Greenville group brings awareness to the effects of domestic violence

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GREENVILLE, N.C. (WNCT) – Every year 1 in 3 women and 1 in 9 men are victims of domestic violence.

Here in the east, the Center for Family Violence Prevention is trying to raise awareness and funds to help those who are victims and survivors of domestic violence.

Today the center hosted its second annual Domestic Violence Impact Lunch.

One advocate shared a very personal story of how powerful the lasting effects of domestic violence can be.

“She lay there so peacefully, and I just stroked her hair, wondering how such a kind person, such a kind person could be brutally murdered like that,” said Allen Thomas.

Thomas lost his mother to domestic violence when he was in college.

The image and thought of not being there for his mom haunted him.

“I would have nightmares or different scenarios on what happened every night, but the one thing that remained the same way as I was not there to protect my mother,” said Thomas.

Thomas said he blamed himself for years.

“She screamed to God to help her. She screamed for anyone, please, help me. I could not do anything to help her, but I decided to do something to possibly help someone else,” said Thomas.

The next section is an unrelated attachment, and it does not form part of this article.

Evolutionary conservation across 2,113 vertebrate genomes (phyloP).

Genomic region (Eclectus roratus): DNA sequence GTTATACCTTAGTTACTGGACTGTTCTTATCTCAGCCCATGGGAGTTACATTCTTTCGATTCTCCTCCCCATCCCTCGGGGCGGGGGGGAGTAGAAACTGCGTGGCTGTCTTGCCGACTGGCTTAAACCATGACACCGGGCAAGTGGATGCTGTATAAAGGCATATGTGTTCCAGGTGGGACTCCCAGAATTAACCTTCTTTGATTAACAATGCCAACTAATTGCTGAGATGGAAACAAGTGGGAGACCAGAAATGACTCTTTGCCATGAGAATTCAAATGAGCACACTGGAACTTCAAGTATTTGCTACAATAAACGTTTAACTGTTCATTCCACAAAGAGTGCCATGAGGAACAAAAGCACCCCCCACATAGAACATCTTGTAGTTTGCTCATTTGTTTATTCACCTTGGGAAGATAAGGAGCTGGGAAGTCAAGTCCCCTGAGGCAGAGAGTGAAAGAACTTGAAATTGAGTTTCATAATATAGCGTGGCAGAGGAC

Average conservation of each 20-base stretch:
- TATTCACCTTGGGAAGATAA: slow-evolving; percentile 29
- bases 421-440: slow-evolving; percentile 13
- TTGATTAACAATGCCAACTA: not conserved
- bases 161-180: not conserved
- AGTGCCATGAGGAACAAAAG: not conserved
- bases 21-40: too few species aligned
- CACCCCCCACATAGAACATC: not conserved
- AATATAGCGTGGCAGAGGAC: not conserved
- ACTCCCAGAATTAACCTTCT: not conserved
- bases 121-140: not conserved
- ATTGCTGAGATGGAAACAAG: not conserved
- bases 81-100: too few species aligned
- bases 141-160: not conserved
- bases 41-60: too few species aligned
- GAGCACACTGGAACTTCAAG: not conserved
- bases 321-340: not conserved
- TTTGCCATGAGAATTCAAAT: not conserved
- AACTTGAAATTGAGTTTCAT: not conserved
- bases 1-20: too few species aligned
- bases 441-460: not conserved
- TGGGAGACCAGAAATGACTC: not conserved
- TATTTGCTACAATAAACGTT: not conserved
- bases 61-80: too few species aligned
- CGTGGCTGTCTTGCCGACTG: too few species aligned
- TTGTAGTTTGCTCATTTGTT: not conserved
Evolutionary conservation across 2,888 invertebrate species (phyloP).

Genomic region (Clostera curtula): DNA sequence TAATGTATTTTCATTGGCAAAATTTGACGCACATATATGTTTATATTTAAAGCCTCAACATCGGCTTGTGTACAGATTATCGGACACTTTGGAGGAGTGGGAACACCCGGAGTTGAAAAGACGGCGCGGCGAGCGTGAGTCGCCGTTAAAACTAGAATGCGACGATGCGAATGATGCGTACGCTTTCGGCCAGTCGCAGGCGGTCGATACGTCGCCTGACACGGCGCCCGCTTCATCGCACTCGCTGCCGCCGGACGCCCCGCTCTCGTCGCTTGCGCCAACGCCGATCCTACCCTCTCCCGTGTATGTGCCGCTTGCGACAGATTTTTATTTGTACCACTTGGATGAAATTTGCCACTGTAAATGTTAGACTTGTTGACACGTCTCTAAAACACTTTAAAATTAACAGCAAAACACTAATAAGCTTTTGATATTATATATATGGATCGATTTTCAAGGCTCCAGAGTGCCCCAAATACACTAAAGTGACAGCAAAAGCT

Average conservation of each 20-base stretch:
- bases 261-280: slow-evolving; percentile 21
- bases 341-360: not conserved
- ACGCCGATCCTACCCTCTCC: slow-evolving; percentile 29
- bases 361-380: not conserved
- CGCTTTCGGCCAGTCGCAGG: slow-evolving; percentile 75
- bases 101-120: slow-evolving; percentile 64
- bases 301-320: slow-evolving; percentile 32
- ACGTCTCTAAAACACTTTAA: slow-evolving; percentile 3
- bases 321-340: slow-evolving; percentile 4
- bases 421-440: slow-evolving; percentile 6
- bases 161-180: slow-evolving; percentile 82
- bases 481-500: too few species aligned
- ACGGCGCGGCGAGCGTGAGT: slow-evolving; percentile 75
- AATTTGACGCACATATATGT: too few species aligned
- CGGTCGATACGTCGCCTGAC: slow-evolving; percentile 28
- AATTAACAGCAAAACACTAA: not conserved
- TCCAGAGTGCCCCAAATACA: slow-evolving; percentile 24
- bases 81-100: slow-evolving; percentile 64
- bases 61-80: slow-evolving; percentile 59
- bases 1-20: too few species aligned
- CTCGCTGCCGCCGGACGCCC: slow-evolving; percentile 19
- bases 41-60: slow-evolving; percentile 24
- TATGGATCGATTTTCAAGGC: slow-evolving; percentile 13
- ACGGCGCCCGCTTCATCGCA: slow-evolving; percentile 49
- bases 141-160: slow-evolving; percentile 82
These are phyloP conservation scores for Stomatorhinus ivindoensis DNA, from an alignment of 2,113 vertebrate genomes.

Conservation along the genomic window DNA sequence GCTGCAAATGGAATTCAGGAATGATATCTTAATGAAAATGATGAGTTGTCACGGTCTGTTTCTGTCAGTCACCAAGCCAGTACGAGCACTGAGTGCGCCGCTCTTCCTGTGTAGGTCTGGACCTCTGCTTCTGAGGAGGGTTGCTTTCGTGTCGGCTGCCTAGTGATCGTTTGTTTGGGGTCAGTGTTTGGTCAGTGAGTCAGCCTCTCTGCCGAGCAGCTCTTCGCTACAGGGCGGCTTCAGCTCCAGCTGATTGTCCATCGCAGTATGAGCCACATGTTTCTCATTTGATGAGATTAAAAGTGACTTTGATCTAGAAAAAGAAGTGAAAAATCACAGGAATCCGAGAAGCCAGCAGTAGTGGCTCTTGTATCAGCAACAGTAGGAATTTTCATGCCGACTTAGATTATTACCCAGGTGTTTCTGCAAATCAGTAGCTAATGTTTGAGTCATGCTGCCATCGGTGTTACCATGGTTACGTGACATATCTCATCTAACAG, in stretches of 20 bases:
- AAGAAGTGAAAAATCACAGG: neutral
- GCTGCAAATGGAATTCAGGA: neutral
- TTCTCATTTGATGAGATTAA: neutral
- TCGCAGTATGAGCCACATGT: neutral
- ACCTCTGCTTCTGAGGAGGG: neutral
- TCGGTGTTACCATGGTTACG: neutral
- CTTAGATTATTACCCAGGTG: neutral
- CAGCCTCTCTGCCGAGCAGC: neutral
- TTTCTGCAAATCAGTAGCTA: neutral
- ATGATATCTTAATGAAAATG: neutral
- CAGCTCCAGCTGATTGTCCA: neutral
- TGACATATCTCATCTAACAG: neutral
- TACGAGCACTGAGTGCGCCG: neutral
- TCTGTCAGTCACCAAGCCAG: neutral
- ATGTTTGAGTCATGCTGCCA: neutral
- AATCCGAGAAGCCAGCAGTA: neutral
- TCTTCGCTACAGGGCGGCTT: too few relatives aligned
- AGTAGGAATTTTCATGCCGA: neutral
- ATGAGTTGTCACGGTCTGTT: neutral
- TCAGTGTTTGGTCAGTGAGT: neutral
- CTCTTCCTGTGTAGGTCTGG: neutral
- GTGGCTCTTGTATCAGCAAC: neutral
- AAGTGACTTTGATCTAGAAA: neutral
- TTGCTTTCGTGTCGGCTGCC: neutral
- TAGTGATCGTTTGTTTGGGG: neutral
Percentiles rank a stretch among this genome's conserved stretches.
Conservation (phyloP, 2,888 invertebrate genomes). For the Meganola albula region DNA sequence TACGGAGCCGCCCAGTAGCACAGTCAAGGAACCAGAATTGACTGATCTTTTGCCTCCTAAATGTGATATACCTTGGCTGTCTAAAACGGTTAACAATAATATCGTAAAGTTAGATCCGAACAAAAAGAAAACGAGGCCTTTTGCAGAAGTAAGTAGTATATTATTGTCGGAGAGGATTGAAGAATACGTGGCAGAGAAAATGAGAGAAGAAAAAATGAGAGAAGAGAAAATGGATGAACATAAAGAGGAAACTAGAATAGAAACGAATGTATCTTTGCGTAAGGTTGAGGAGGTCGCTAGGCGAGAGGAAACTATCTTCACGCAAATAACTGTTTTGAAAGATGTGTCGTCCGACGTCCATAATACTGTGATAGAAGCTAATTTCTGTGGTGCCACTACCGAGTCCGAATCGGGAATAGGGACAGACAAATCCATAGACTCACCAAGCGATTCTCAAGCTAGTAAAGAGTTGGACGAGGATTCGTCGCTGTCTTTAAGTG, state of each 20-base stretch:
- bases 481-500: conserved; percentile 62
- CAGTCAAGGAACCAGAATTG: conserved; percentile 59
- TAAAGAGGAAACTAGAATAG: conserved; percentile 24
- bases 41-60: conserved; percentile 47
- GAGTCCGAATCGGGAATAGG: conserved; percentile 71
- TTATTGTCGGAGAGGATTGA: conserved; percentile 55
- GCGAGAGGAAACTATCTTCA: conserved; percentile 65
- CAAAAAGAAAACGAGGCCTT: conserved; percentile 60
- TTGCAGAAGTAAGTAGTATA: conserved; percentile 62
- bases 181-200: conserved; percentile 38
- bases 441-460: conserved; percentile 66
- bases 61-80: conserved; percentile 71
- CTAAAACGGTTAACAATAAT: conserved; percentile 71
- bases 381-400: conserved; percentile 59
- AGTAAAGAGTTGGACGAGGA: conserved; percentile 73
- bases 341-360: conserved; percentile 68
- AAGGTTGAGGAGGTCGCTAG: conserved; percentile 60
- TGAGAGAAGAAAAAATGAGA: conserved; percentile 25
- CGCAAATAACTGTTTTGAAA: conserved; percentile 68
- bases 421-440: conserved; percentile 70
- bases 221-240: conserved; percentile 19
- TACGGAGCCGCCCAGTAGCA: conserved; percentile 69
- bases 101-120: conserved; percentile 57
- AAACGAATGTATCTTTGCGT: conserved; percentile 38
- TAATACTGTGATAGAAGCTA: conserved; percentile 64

Now, he’s turning his tragedy into a mission of advocacy.

“Every time I speak I hope there’s someone in the audience who is going through possibly domestic violence, and they need to hear what I have to share in order to take that step to get help. I hope that hopefully someone’s life will be saved because of the tragedy I experienced,” said Thomas.

Thomas shared his story with hundreds of people in support of the Center for Family Violence Prevention.

“We hope this will be a real motivator for people in the community to step up and help this cause, to share the work and to work with us toward prevention,” said Laura King, Executive Director.

At the end of the day, organizers want everyone to know that no family is immune to this kind of violence.

Thomas also said he hopes his story will help to break down stereotypes when it comes to domestic violence and empower people to feel like they aren’t so alone.

If you or someone you know is in a domestic violence situation you can reach out to the Center for Family Violence Prevention’s 24-hour hotline at (252) – 752 – 3811.

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